Access to Work Programme: Cost Effectiveness

Department for Work and Pensions written question – answered on 7th September 2020.

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Photo of Vicky Foxcroft Vicky Foxcroft Shadow Minister (Work and Pensions)

To ask the Secretary of State for Work and Pensions, with reference to the oral contribution of the Minister for Disabled People to the Work and Pensions Committee on 29 October 2014, Qq275-6, what estimate she has made of the contribution to the public purse for every £1 spent on the Access to Work programme.

Photo of Justin Tomlinson Justin Tomlinson The Minister of State, Department for Work and Pensions

Access to Work is a demand-led, discretionary grant to de-risk the recruitment and retention of disabled people for employers. The grant contributes to the disability related extra costs of working faced by disabled people and those with a health condition that are beyond reasonable adjustment, but it does not replace an employer’s duty under the Equality Act to make reasonable adjustments. Access to Work is a popular and well regarded programme, and in 2018/19 the official Access to Work statistics illustrated the increase in support provided by Access to Work, as the highest ever number of people received payments, 36,240, up 7% on 17/18. Expenditure increased to £129.1 million, equating to a 14% increase in real terms expenditure on 17/18.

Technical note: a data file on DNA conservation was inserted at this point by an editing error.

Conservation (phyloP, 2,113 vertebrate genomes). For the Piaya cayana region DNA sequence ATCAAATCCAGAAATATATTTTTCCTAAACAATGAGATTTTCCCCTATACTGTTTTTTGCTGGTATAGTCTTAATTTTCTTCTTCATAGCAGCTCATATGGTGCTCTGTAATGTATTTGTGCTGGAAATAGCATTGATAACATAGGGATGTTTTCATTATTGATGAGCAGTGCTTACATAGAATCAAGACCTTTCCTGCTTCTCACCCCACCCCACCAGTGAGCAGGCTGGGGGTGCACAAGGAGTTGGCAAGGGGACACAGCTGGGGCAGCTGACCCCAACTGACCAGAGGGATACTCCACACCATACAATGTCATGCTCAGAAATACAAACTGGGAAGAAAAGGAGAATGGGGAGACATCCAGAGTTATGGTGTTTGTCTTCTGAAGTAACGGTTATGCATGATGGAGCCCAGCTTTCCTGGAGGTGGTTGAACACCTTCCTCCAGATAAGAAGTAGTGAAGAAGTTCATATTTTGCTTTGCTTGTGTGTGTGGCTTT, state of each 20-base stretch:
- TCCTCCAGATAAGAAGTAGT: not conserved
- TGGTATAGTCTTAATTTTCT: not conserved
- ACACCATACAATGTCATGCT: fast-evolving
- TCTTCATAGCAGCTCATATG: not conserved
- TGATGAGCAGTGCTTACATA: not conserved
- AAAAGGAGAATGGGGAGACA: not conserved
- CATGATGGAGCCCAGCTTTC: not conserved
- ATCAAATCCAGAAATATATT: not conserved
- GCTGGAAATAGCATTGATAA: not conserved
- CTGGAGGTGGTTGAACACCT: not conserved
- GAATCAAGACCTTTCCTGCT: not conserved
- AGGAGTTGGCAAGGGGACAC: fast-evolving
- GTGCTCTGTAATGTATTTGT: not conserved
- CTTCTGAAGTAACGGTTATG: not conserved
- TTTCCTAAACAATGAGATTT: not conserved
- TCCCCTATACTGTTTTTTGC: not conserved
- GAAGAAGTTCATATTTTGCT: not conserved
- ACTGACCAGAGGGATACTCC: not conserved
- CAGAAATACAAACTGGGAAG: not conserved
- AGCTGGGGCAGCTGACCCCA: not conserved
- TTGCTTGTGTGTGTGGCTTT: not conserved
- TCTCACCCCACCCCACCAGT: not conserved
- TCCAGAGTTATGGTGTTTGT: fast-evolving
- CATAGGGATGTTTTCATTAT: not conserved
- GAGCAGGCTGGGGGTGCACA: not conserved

A number of studies have explored various aspects of Access to Work but no definitive impact evaluation has taken place. Being in work brings advantages for disabled people, including independence, income, improved confidence, social interaction and mental health and wellbeing, and if the benefits of the Access to Work programme exceed its costs the whole economy will benefit from a financial boost. The 2018 Access to Work Qualitative Research found that the support provided was especially valued and often came at a point of crisis when people might otherwise have fallen out of work. But currently there is no robust cost benefit analysis available, the 2018 ‘Feasibility of Evaluating the Impact of the Access to Work Programme’ Report (please see link below), found that to pursue this analysis would be expensive and require a very large survey sampling exercise which is not feasible at present.

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